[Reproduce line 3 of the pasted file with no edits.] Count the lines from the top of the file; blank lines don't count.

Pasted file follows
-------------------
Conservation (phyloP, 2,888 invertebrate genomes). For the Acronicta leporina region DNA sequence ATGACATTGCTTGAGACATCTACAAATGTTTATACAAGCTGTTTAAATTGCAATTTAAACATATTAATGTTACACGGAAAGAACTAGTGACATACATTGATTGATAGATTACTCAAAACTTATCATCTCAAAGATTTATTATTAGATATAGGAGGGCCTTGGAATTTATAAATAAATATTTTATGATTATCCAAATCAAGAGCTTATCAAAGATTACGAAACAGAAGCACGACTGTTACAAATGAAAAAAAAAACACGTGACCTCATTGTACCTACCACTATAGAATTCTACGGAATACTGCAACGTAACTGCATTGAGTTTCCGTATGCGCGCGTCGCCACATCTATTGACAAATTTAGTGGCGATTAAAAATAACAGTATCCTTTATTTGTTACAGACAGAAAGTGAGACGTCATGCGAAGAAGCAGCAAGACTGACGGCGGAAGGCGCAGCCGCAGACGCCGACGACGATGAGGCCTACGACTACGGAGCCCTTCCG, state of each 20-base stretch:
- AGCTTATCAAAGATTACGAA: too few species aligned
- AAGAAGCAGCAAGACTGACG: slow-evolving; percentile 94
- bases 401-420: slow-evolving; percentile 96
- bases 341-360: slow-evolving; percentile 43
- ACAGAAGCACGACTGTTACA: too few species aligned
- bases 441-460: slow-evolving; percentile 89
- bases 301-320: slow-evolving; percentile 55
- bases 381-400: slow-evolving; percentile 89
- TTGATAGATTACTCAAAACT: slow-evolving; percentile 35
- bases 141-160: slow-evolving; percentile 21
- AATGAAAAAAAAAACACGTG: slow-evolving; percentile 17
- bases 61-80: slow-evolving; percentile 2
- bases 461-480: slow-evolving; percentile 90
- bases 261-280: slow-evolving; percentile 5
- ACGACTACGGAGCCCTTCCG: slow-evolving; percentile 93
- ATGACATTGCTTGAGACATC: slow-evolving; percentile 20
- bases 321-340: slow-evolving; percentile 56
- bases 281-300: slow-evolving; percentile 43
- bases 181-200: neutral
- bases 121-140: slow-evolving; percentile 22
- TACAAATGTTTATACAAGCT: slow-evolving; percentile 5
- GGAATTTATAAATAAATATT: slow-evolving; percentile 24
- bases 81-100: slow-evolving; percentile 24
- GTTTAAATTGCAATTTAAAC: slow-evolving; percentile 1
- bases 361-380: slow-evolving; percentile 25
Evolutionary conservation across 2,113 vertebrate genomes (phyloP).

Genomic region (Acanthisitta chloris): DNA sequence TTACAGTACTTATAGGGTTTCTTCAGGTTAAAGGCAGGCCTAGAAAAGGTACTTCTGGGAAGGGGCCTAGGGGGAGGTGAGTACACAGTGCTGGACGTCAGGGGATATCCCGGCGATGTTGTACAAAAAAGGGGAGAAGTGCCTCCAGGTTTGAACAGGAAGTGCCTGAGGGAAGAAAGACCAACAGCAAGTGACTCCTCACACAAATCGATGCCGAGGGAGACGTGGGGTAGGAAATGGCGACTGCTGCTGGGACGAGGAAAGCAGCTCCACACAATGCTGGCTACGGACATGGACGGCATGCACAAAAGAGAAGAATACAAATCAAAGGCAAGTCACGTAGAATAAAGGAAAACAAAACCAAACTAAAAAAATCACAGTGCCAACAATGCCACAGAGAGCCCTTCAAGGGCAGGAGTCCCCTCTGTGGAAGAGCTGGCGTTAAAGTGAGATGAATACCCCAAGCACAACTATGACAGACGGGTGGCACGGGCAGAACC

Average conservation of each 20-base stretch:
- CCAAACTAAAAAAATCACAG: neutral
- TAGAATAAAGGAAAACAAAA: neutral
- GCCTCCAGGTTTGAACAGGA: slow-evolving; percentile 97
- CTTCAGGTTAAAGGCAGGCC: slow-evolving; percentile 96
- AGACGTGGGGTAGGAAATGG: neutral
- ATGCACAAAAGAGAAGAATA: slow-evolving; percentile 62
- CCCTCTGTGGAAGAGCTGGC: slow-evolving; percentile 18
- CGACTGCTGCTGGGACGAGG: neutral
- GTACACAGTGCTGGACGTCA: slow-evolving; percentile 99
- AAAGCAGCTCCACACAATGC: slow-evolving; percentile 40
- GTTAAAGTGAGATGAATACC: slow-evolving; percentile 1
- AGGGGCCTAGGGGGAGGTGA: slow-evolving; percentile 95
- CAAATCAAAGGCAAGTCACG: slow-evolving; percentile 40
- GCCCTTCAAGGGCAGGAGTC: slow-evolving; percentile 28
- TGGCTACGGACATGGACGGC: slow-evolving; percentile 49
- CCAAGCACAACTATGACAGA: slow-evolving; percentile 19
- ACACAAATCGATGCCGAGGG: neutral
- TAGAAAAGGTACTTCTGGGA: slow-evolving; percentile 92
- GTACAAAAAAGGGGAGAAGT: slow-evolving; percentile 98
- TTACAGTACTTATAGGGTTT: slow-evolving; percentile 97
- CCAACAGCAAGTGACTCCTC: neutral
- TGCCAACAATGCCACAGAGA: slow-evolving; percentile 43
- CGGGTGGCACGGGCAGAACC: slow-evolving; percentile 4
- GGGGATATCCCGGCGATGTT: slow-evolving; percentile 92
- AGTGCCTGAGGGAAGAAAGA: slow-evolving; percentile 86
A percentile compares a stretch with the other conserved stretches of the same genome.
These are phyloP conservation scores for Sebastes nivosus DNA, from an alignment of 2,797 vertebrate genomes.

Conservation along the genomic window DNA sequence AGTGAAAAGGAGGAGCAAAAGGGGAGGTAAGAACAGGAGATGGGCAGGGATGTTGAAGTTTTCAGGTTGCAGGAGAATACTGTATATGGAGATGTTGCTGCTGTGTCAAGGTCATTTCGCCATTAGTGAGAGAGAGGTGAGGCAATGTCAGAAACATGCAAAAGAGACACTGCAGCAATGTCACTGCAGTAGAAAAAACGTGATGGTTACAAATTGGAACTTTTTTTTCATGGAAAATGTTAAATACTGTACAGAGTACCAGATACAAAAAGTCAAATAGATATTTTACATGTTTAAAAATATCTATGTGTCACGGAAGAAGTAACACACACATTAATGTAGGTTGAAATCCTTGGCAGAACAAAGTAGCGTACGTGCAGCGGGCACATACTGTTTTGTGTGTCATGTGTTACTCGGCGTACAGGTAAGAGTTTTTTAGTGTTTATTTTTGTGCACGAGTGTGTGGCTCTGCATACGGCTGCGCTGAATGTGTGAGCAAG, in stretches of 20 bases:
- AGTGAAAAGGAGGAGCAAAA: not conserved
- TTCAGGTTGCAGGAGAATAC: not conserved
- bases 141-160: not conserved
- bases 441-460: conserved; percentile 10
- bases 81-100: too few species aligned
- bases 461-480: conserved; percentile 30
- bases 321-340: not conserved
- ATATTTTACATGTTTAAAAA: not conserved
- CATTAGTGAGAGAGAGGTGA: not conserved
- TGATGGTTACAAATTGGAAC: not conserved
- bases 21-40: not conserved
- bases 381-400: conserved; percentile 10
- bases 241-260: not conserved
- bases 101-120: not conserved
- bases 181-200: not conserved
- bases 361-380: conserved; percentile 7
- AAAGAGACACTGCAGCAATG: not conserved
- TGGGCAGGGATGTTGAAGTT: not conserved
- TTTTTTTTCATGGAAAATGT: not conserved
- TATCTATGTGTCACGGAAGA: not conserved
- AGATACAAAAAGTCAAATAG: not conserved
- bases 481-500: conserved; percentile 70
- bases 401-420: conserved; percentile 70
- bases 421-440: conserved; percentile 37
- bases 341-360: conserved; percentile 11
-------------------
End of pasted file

- AAGAAGCAGCAAGACTGACG: slow-evolving; percentile 94